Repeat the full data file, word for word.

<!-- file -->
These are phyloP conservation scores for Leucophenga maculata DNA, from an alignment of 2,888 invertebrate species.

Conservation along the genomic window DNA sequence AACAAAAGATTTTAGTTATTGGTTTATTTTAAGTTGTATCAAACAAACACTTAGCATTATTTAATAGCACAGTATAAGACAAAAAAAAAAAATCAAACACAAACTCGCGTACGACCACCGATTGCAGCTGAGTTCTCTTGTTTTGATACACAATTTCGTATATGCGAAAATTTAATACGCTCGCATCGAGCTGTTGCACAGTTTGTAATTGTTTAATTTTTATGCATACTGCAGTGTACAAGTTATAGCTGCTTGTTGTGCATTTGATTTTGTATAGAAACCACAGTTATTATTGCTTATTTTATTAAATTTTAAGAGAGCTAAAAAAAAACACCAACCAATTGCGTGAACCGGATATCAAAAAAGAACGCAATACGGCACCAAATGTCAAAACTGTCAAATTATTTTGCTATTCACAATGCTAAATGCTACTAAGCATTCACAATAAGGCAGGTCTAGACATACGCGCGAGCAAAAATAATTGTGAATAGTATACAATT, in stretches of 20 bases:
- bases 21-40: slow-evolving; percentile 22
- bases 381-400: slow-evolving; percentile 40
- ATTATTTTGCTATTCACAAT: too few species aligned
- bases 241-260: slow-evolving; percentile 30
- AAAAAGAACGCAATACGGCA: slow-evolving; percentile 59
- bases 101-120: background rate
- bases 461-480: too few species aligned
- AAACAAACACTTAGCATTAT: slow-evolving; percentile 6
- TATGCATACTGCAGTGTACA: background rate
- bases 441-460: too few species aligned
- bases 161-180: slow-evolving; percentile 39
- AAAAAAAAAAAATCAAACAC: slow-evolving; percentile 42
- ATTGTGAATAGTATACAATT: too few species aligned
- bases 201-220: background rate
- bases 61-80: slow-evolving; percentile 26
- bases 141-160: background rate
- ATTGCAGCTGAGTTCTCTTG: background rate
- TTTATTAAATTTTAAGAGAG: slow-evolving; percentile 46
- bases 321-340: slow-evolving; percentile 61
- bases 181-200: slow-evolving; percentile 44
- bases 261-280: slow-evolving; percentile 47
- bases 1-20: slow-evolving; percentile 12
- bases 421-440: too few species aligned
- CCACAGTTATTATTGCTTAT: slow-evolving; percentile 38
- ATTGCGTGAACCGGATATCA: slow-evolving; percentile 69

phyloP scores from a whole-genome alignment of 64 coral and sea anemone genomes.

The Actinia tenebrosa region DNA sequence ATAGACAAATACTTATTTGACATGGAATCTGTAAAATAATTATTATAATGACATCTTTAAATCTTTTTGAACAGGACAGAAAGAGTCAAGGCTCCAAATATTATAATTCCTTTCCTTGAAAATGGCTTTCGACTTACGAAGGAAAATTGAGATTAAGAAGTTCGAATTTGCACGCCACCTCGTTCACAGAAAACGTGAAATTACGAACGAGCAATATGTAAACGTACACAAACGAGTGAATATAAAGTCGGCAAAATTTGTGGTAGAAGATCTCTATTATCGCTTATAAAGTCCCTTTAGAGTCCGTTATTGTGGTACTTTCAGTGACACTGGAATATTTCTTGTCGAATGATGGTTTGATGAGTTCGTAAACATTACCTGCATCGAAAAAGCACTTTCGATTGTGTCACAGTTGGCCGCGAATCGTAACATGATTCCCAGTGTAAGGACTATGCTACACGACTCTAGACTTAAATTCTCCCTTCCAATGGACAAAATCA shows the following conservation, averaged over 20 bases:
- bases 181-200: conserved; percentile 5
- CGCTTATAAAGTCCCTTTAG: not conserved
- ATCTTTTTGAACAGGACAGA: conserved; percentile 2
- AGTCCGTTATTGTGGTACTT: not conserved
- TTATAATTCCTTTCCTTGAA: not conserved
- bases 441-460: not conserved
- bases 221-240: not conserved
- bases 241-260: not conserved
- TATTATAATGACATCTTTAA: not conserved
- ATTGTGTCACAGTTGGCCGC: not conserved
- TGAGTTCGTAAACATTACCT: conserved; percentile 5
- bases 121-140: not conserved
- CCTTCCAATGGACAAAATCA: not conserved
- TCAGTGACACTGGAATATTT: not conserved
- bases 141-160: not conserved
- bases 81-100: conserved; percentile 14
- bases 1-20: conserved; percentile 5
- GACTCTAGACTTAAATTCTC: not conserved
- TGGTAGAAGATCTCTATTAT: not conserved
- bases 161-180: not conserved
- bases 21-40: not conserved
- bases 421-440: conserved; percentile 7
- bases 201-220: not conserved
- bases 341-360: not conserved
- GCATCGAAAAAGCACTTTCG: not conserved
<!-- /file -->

These are phyloP conservation scores for Leucophenga maculata DNA, from an alignment of 2,888 invertebrate species.

Conservation along the genomic window DNA sequence AACAAAAGATTTTAGTTATTGGTTTATTTTAAGTTGTATCAAACAAACACTTAGCATTATTTAATAGCACAGTATAAGACAAAAAAAAAAAATCAAACACAAACTCGCGTACGACCACCGATTGCAGCTGAGTTCTCTTGTTTTGATACACAATTTCGTATATGCGAAAATTTAATACGCTCGCATCGAGCTGTTGCACAGTTTGTAATTGTTTAATTTTTATGCATACTGCAGTGTACAAGTTATAGCTGCTTGTTGTGCATTTGATTTTGTATAGAAACCACAGTTATTATTGCTTATTTTATTAAATTTTAAGAGAGCTAAAAAAAAACACCAACCAATTGCGTGAACCGGATATCAAAAAAGAACGCAATACGGCACCAAATGTCAAAACTGTCAAATTATTTTGCTATTCACAATGCTAAATGCTACTAAGCATTCACAATAAGGCAGGTCTAGACATACGCGCGAGCAAAAATAATTGTGAATAGTATACAATT, in stretches of 20 bases:
- bases 21-40: slow-evolving; percentile 22
- bases 381-400: slow-evolving; percentile 40
- ATTATTTTGCTATTCACAAT: too few species aligned
- bases 241-260: slow-evolving; percentile 30
- AAAAAGAACGCAATACGGCA: slow-evolving; percentile 59
- bases 101-120: background rate
- bases 461-480: too few species aligned
- AAACAAACACTTAGCATTAT: slow-evolving; percentile 6
- TATGCATACTGCAGTGTACA: background rate
- bases 441-460: too few species aligned
- bases 161-180: slow-evolving; percentile 39
- AAAAAAAAAAAATCAAACAC: slow-evolving; percentile 42
- ATTGTGAATAGTATACAATT: too few species aligned
- bases 201-220: background rate
- bases 61-80: slow-evolving; percentile 26
- bases 141-160: background rate
- ATTGCAGCTGAGTTCTCTTG: background rate
- TTTATTAAATTTTAAGAGAG: slow-evolving; percentile 46
- bases 321-340: slow-evolving; percentile 61
- bases 181-200: slow-evolving; percentile 44
- bases 261-280: slow-evolving; percentile 47
- bases 1-20: slow-evolving; percentile 12
- bases 421-440: too few species aligned
- CCACAGTTATTATTGCTTAT: slow-evolving; percentile 38
- ATTGCGTGAACCGGATATCA: slow-evolving; percentile 69

phyloP scores from a whole-genome alignment of 64 coral and sea anemone genomes.

The Actinia tenebrosa region DNA sequence ATAGACAAATACTTATTTGACATGGAATCTGTAAAATAATTATTATAATGACATCTTTAAATCTTTTTGAACAGGACAGAAAGAGTCAAGGCTCCAAATATTATAATTCCTTTCCTTGAAAATGGCTTTCGACTTACGAAGGAAAATTGAGATTAAGAAGTTCGAATTTGCACGCCACCTCGTTCACAGAAAACGTGAAATTACGAACGAGCAATATGTAAACGTACACAAACGAGTGAATATAAAGTCGGCAAAATTTGTGGTAGAAGATCTCTATTATCGCTTATAAAGTCCCTTTAGAGTCCGTTATTGTGGTACTTTCAGTGACACTGGAATATTTCTTGTCGAATGATGGTTTGATGAGTTCGTAAACATTACCTGCATCGAAAAAGCACTTTCGATTGTGTCACAGTTGGCCGCGAATCGTAACATGATTCCCAGTGTAAGGACTATGCTACACGACTCTAGACTTAAATTCTCCCTTCCAATGGACAAAATCA shows the following conservation, averaged over 20 bases:
- bases 181-200: conserved; percentile 5
- CGCTTATAAAGTCCCTTTAG: not conserved
- ATCTTTTTGAACAGGACAGA: conserved; percentile 2
- AGTCCGTTATTGTGGTACTT: not conserved
- TTATAATTCCTTTCCTTGAA: not conserved
- bases 441-460: not conserved
- bases 221-240: not conserved
- bases 241-260: not conserved
- TATTATAATGACATCTTTAA: not conserved
- ATTGTGTCACAGTTGGCCGC: not conserved
- TGAGTTCGTAAACATTACCT: conserved; percentile 5
- bases 121-140: not conserved
- CCTTCCAATGGACAAAATCA: not conserved
- TCAGTGACACTGGAATATTT: not conserved
- bases 141-160: not conserved
- bases 81-100: conserved; percentile 14
- bases 1-20: conserved; percentile 5
- GACTCTAGACTTAAATTCTC: not conserved
- TGGTAGAAGATCTCTATTAT: not conserved
- bases 161-180: not conserved
- bases 21-40: not conserved
- bases 421-440: conserved; percentile 7
- bases 201-220: not conserved
- bases 341-360: not conserved
- GCATCGAAAAAGCACTTTCG: not conserved